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Bangladesh Fire Kills At Least 70 People

A fire raced through the capital of Bangladesh on Wednesday night, killing at least 70 people and injuring dozens.

Fire officials say the blaze began in a partly residential four-story building in Dhaka as most people were sleeping.

The exact cause of the fire isn't clear. The BBC reports that it started at a chemical warehouse; however, The New York Times cites witnesses who said a compressed gas cylinder like the kind used for cooking was the cause.

Shopowner Haji Abdul Kader told Agence France-Presse he "heard a big bang," and then "saw the whole street in flames. Flames were everywhere." Kader's shop was destroyed.

The fire was fed by paints and other chemicals stored in shops on the building's ground floor, the Timesreports. It then spread to buildings in the centuries-old Chawkbazar neighborhood in Old Dhaka. Two of the buildings were so badly burned that officials feared they may collapse, according to CNN. One of the buildings was a warehouse for a perfume company, and the plastics and chemicals stored there quickly ignited.

The Associated Press reports that fire officials spent more than nine hours putting out the deadly fire. Many victims were trapped in buildings, one fire official told the AP.

"Many of the recovered bodies are beyond recognition," said Mahfuz Riben, a control room official of the Fire Service and Civil Defense in Dhaka. "Our people are using body bags to send them to the hospital morgue. This is a very difficult situation."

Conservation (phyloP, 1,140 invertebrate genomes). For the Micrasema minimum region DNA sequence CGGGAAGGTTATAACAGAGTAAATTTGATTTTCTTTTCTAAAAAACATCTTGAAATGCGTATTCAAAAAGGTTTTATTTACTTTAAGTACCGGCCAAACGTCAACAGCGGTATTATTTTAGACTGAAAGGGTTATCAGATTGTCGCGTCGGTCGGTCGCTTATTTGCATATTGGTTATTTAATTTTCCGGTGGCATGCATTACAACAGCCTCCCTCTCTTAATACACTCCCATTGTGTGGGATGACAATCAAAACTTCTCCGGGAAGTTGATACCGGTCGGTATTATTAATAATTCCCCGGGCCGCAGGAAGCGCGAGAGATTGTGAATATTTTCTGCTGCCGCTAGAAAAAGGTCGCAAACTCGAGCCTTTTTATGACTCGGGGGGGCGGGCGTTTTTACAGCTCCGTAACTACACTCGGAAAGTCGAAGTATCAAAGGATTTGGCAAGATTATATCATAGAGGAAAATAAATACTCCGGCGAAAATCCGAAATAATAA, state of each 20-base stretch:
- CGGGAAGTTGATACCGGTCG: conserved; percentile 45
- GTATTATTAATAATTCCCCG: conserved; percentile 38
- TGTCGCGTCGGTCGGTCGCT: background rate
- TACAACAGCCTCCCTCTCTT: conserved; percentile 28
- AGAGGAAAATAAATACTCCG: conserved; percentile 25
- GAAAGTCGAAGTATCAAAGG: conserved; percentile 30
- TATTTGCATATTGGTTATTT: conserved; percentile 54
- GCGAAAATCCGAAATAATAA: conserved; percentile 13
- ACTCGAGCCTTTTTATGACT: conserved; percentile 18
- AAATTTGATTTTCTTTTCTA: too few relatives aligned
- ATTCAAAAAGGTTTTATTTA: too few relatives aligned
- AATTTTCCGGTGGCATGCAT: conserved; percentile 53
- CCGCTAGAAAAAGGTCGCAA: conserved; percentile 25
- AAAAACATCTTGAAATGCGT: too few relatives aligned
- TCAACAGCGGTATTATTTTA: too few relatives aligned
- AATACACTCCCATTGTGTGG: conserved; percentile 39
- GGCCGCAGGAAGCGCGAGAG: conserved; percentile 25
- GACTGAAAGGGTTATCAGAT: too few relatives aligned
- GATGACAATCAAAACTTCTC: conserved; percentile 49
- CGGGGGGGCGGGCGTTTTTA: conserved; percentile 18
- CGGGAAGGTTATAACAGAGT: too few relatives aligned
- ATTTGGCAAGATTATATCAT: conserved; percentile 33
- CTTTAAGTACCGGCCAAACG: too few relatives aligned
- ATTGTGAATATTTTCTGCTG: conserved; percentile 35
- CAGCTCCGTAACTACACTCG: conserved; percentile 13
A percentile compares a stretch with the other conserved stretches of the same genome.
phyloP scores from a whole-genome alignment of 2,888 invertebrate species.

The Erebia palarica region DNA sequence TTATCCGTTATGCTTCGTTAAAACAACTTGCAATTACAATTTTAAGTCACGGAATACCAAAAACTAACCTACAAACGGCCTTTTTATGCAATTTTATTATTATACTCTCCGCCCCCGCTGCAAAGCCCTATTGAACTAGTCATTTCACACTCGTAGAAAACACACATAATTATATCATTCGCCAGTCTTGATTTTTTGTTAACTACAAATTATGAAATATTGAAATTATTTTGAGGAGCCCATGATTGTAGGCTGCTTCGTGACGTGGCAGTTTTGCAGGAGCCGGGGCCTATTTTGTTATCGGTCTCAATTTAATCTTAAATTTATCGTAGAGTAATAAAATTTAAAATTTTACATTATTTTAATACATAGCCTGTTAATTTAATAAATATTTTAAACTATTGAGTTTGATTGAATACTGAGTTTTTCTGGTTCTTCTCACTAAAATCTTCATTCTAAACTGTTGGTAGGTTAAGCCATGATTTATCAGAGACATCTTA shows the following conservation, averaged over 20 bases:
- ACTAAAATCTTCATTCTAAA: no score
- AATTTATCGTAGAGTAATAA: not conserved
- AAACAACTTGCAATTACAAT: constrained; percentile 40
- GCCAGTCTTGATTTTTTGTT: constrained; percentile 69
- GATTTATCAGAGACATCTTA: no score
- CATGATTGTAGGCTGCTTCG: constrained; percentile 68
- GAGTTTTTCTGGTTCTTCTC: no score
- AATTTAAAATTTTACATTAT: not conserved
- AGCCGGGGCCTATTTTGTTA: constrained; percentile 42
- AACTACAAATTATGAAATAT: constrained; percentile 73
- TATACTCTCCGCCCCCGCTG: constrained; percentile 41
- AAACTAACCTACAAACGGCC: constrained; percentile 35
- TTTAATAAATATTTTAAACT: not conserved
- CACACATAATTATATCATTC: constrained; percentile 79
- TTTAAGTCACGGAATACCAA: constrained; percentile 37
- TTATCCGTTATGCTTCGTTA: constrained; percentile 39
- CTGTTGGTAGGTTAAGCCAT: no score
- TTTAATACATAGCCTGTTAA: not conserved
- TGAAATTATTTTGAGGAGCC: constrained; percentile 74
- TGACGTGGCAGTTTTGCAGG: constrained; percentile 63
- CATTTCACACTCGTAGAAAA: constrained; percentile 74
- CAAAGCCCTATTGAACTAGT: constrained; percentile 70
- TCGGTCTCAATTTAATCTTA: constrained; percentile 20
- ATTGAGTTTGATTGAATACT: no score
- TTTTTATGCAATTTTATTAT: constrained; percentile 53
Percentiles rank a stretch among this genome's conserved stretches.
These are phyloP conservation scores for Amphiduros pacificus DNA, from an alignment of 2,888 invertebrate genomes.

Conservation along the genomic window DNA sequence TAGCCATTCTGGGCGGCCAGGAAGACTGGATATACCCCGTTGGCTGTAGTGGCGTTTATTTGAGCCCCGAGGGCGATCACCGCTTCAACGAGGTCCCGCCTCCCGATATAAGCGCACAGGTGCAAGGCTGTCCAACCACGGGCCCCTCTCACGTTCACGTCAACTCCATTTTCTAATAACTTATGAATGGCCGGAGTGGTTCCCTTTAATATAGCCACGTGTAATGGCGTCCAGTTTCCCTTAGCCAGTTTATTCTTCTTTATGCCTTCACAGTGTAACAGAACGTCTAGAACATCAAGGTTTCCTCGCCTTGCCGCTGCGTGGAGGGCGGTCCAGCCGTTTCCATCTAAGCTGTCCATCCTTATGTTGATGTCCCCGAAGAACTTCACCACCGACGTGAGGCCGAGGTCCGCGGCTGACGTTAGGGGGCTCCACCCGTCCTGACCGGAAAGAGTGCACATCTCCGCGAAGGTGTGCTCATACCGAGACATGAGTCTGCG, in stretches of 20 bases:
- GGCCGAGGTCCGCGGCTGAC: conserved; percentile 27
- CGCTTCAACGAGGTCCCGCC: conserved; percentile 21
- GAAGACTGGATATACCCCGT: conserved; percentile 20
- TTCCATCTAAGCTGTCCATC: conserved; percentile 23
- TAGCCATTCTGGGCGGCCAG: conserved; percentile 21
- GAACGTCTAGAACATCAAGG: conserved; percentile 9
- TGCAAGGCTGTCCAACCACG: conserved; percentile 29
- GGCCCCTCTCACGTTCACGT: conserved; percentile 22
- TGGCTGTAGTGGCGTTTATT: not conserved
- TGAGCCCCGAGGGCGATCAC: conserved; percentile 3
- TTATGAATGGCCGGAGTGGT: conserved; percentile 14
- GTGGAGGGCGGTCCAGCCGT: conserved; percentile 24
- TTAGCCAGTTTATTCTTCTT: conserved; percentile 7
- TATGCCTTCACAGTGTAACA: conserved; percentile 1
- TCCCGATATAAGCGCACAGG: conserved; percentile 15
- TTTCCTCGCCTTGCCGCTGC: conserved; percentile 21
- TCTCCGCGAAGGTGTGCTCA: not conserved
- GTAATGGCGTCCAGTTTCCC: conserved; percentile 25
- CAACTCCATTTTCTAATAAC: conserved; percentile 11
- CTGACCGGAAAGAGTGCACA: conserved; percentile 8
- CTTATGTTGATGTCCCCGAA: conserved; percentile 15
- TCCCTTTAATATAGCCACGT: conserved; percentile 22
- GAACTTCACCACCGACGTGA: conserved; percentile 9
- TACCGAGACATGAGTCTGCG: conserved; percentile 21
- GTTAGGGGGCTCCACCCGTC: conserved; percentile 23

Major fires have become relatively common in Bangladesh. In 2016, a factory fire at a packaging factory just north of Dhaka killed at least 21 people. Chemical storage was also likely to blame for the quick spread of that fire, AFPreported at the time. In 2013, at least 10 were killed in a garment factory fire.

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Matthew S. Schwartz is a reporter with NPR's news desk. Before coming to NPR, Schwartz worked as a reporter for Washington, DC, member station WAMU, where he won the national Edward R. Murrow award for feature reporting in large market radio. Previously, Schwartz worked as a technology reporter covering the intricacies of Internet regulation. In a past life, Schwartz was a Washington telecom lawyer. He got his J.D. from Georgetown University Law Center, and his B.A. from the University of Michigan ("Go Blue!").